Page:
Could you share any statistics, metrics or user feedback from this engagement?
We are a startup, and the service that we provide does not have widespread benchmarking available in the industry yet. Since January , we've gone through a number of iterations, so we've had many, many versions pushed out there. One way to measure the quality of a developer's work is the number of critical bugs in their deliverables. From my experience with this firm, and from my experience with working with other firms previously, I would say that the quality of their development expertise is extremely high. That's half of the story.
The other half is, some bugs are unavoidable. That's just part of the process. Another way to measure the skill measuring how quickly they can diagnose why the bug happened, and how quickly they can fix it. That just comes down to the experience of the person who's actually on your team. Currently, we are working with two developers, one senior and one junior developer. We are working with a front-end guy or designer, a DevOps guy, like a sys-admin, and a project manager. That's the composition of our team from SteelKiwi.
The senior developer is as skilled in Python as I've ever seen anywhere. His ability to resolve bugs is just phenomenal, and that would be an important reason why we are working with SteelKiwi. They are able to provide people like that guy, who have that level of expertise. This gets down to not just how well you can design an algorithm, it's also the experience he has in the field, and they have a very talented QA [quality assurance] testing team. If you go by metrics, such as the number of bugs and the critical bug turnaround time, they are very good. As good as what you would expect anywhere in an offshoring situation.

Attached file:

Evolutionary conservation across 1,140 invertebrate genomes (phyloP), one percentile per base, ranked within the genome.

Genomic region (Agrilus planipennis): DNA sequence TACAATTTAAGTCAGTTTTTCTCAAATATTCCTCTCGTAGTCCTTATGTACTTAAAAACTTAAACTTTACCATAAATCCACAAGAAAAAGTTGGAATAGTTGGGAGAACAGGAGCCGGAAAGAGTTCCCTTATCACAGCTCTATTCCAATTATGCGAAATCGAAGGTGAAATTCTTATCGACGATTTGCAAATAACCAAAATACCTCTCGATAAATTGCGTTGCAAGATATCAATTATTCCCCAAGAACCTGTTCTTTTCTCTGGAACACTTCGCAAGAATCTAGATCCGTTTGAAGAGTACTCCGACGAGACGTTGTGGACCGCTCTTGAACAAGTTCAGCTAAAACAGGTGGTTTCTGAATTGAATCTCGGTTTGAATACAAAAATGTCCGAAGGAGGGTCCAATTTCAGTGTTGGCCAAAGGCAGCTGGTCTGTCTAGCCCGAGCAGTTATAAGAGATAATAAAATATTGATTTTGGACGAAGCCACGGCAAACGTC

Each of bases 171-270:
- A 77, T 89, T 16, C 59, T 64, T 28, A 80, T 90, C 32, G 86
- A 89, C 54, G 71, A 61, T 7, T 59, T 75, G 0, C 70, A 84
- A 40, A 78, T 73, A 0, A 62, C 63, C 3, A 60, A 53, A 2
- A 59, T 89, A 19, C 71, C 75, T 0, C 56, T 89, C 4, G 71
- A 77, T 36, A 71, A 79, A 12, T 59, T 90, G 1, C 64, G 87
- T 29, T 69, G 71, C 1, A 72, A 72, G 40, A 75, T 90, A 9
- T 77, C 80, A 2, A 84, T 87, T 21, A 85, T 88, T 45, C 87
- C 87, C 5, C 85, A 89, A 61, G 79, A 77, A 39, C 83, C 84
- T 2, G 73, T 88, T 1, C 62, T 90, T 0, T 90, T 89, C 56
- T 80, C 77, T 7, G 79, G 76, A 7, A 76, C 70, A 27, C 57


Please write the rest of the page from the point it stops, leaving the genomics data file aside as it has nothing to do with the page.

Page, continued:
How did SteelKiwi perform from a project management standpoint?
On that front, they are probably best-in-class, although the side of project management that we have seen would focus less on being strategic because we are a young startup and our horizon is not years, it's not even six months – it's every two months. Now, the side of project management that we do see, and we have seen from the beginning, would be one of three reasons why we are with SteelKiwi now.
If you think broadly about the landscape of people who are in the offshoring business, a lot of them are in India. There are also a lot of them in the former Eastern European countries, Ukraine included. There's also Poland, and there's Russia itself. When I was looking, I was surprised to see how many options there were in China. Now, because of the language issues, China was a nonstarter for us. We just couldn't get over that. Because of a number of reasons, we ended up not going with India. Now, in Eastern Europe, you then have the language issue because the developers speak Russian or Polish and we don't.
What becomes critical, as soon as you step out of India, and work in any other country that's non-native English speaking, is that the project manager really has to be the glue. The project manager and the communication have to be at a level where he or she is able to understand what you're asking of them clearly. We are very hands-on, so our involvement is on a daily basis. We participate in some of the end-user testing on a daily basis. It's not like we define our projects, "Hey, build this, and come back in two weeks." We are really hands-on with them.